- Ask what them if they know how to block or report people or things they see when they are online.
- Ask them if they know what personal information is and why they shouldn’t give it away online.
My child wants to join a social networking site but they’re not 13 years old. How do Childnet speak to young people about this?
Many of the social networking sites that exist (Instagram, Snapchat, Facebook, Twitter) carry terms and conditions stating that users must be over the age of 13 to register for an account. Children may not be aware of this when they sign up for a service, as not all services will ask for a date of birth or confirmation that they are over 13. Some children may also find a way around these checks by providing a fake date of birth.
In our educational sessions, we make children aware that most social media sites have an age restriction of 13. We encourage them to wait until they are the correct age to register for these sites, and to be truthful about their age. One key reason for this is that there are more safety features applied to accounts of users up to the age of 18, which will not apply if they have lied to say they are older than this.
We also warn that if anyone reports them as an underage user, their account will be deleted and any of their content on the service such as videos or photos will also be removed.
Should I let my child play a game that is age rated for older than them? They say that all of their friends are already playing it.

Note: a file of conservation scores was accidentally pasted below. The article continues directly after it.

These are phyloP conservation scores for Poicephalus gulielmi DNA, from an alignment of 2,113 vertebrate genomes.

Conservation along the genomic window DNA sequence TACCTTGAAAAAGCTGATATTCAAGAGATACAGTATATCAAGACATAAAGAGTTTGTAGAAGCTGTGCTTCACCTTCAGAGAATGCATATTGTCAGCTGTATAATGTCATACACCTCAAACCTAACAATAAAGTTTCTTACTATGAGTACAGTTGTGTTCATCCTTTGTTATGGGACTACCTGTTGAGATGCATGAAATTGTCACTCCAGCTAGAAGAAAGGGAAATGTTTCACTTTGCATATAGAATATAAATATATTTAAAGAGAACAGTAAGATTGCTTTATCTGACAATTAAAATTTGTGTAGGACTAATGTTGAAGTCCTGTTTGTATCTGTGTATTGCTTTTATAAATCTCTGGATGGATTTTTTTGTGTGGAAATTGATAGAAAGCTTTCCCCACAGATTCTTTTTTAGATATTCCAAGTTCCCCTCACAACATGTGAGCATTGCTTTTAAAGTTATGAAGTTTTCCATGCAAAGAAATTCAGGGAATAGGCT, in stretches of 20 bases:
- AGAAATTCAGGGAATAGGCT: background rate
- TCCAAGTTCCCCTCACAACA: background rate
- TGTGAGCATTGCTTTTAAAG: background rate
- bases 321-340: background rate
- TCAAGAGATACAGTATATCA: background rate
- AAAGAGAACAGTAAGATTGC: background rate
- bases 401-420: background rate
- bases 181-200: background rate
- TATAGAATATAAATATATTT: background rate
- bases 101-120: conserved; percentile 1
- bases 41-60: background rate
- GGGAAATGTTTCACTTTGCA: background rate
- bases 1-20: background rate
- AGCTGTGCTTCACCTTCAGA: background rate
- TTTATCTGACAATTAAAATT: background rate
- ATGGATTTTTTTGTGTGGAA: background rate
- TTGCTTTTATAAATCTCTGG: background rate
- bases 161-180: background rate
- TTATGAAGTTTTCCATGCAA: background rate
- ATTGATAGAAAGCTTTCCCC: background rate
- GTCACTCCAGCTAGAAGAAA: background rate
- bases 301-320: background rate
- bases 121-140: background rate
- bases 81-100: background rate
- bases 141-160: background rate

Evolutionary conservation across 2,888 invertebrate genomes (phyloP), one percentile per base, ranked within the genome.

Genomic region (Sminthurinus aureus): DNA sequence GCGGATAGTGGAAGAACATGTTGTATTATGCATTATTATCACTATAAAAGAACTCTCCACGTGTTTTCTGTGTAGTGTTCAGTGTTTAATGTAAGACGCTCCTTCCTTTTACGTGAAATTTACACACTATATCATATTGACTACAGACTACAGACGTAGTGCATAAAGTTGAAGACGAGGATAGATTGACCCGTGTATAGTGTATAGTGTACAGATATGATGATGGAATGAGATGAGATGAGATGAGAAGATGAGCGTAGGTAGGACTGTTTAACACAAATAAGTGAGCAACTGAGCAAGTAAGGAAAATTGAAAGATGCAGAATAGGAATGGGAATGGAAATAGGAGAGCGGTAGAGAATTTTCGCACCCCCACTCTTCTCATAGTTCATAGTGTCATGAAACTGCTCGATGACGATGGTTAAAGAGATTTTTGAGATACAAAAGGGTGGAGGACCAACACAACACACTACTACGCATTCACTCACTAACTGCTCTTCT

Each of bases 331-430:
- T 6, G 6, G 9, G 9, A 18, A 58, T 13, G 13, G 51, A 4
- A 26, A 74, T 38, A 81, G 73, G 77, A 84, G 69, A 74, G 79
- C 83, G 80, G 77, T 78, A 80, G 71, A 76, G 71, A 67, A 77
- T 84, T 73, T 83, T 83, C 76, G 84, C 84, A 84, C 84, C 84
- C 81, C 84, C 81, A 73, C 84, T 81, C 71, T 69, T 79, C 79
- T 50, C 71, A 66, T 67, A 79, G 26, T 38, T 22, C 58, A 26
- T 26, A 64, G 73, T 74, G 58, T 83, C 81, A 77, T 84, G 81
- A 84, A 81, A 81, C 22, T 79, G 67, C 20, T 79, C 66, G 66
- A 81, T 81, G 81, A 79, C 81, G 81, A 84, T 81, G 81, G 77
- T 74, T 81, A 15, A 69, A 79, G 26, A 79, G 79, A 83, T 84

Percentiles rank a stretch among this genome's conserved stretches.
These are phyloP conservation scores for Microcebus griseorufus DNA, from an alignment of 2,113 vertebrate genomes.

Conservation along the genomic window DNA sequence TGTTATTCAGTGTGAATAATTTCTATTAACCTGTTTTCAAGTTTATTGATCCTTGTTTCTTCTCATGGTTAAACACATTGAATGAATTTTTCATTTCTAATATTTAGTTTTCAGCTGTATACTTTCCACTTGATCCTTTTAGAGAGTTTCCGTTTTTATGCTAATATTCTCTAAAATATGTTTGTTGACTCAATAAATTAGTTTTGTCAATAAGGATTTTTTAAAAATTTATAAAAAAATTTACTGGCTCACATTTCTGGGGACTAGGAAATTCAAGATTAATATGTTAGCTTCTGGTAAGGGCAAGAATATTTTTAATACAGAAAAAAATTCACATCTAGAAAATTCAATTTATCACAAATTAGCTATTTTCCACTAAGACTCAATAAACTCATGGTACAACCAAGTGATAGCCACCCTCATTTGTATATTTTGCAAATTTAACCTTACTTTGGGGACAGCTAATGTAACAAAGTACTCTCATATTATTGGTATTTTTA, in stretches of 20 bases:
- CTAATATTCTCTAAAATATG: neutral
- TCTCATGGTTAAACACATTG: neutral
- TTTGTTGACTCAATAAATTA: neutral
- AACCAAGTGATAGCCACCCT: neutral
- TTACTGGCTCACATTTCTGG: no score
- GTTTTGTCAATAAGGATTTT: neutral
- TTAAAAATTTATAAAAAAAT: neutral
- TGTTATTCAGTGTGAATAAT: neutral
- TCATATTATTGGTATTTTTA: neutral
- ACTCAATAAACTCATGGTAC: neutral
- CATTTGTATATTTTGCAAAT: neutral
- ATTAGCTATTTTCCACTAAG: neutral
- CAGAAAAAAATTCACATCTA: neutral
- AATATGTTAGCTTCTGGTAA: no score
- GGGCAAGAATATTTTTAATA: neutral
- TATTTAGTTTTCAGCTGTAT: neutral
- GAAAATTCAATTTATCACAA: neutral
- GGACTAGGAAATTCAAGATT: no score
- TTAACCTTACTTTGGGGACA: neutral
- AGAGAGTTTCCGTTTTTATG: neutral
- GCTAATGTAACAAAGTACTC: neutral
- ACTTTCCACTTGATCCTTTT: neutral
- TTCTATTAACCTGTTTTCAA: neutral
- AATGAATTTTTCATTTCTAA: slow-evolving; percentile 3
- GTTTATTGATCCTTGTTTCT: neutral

It is important to remember that just because everyone at your child’s school is talking about a game, it doesn’t necessarily mean that they are playing it.
Try talking to or messaging other parents and asking if their children are playing it. It’s easy for these kind of things to get exaggerated and you may find that far fewer of your children’s classmates are actually playing the game than they may have you believe.
In order for you to make a decision about what kinds of games you allow your child to play, it is important that you do three key things; research, discuss, and explain.
- Research – Look at the age and content ratings in the game. Know if there is the capacity for people to contact your child through the game, and if there are warnings for language, gore or any other unsuitable content. A quick way to find out what other people are saying about a game or app is to check out the parent reviews on Common Sense Media.
- Discuss – Speak to your child about why they want to play the game, is it the style, the graphics, the social aspect or something else? If you decide that the particular game is unsuitable from your discussion you could offer some more age appropriate alternatives. You could also look at some games the whole family can enjoy as recommended by families on the Ask About Games site.
- Explain – If you’ve decided the game isn’t suitable, then it’s important to explain to your child why. It may be useful to show them what you found in your research to help them understand your concerns. This way they know that you’re not just saying no to be mean, but because it’s your job as a parent to protect them.